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Students and Faculty Unite Against War
UC Santa Cruz community gathers together for an educational teach-in against the war
City on a Hill Press
Katie Markowicz and Alia Wilson
Voices of opposition to the War on Terror echoed off the granite ruins at the UC Santa Cruz Quarry Amphitheater on Monday, Apr. 24 in a good old fashioned day-long teach-in organized by the UCSC group, Faculty Against the War (FAW).
Former US ambassador Joseph Wilson headlined the event. Wilson’s speech—scheduled two hours into the 10 hour event—elicited a standing ovation.
Feminist studies professor and teach-in organizer, Bettina Aptheker introduced the event.
“The purpose is to bring the university a wide range of speakers on differing topics with experience and knowledge” on issues pertaining to the War on Terror, Aptheker said.
Along with Wilson, “The War on Terror: A Credible Threat” teach-in featured 25 speakers including Santa Cruz Mayor Cynthia Mathews, Confressman Sam Farr, UCSC Chancellor Denice Denton, Students Against War (SAW), Watsonville Brown Berets, and former serviceman Aimee Allison.
In his speech, Wilson outlined the lies that led to war and betrayal of his wife’s CIA identity, as well as addressing issues concerning U.S. occupation in Iraq.
“The best way to support our troops . . . is to make sure they are not sent to kill or die in the name of the American people unless our national security depends on it,” Wilson said directed at those who might consider him unpatriotic.
He added, “the role of the military is to protect the U.S. from foreign threat . . . [Going to Iraq was] a misuse of that most precious asset.”
Santa Cruz Mayor Cynthia Mathews highlighted the financial and emotional toll the war has taken on the city of Santa Cruz.
“As a city we have been criticized for taking issues beyond our borders yet we feel it is important to think both locally and globally,” Mathews said. “I’m proud that ours was an early voice and I’m proud that we can add our voice again.”
Professor of History and Chicano/a American Perspectives at Pomona College Miguel Tinker-Salas spoke out against United States foreign policy concerning Latin America and addressed the current immigration debate. He encouraged the audience to challenge what he describes as government intimidation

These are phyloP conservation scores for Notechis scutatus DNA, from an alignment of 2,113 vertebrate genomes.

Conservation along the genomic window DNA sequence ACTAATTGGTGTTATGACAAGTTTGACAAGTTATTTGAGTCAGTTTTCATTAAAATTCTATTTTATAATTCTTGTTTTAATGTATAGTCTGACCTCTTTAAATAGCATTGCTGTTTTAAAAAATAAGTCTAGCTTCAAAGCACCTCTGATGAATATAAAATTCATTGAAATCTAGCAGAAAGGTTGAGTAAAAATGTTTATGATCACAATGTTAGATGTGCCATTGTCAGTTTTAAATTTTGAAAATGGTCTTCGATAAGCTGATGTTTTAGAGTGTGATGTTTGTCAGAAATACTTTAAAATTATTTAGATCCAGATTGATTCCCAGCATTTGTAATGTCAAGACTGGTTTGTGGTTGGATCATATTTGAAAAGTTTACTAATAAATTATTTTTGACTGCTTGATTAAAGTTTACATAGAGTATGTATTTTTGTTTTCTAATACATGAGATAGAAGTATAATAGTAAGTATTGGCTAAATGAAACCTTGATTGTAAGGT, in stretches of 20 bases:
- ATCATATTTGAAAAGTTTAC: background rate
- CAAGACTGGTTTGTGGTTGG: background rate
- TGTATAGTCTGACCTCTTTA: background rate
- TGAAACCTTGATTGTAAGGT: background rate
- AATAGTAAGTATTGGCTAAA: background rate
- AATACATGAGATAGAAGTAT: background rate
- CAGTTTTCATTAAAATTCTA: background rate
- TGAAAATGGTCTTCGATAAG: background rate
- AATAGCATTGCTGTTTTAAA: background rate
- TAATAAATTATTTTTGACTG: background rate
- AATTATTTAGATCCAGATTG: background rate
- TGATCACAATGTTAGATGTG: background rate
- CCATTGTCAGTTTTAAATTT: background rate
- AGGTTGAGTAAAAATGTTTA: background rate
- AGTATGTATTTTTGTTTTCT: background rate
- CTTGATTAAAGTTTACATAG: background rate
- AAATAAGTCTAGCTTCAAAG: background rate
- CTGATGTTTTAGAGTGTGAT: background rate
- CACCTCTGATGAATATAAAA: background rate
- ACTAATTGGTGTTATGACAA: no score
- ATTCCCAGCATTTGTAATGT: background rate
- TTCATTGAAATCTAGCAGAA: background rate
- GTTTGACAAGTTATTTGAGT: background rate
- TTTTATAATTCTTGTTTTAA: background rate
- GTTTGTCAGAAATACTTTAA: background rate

“You have the right to engage in the issues without fear of the government and Federal Agency,” Salas said.
Congressman Farr also addressed the issue of immigration, voicing concern that proposed immigration legislation is “worst piece of legislation I’ve seen in 30 years.”
“We have to take back the voice of the American people...that means getting involved in the trenches of the elections,” Farr said.
Chancellor Denton also delivered a speech, praising the event.
“Peaceful protests are an important way to present perspective and is an important juncture to the history of the nation,” Denton said.
In addition to helping organize the event, Students Against War (SAW) also made their presence known, passing out flyers and offering their voice.
FAW member and history professor Christopher Connery acknowledged the assistance of SAW. “They’ve been very generous with their help,” Connery said.
“It was sponsored by faculty but we had six of our members meet with them and help with planning and details,” said SAW member Kot Hordynski who was arrested at the Apr. 11 SAW protest.
“We can count on them,” Hordynski said, adding that this was the first event that SAW and FAW collaborated on.
As the final speaker, Aptheker closed the event discussing the extreme measures that human rights movements have taken in the past in order to implement change. She outlined UCSC’s hopes to sponsor counter-recruitment efforts in high schools and plan for future FAW teach-ins.
Following the event, Aptheker said, “They’ve been terrific, I’m just elated with it all.”
Peter Scott, a retired UCSC professor, gave his thoughts on the teach-in. “It was fantastic, it’s good to hear people coming out and waking people up.”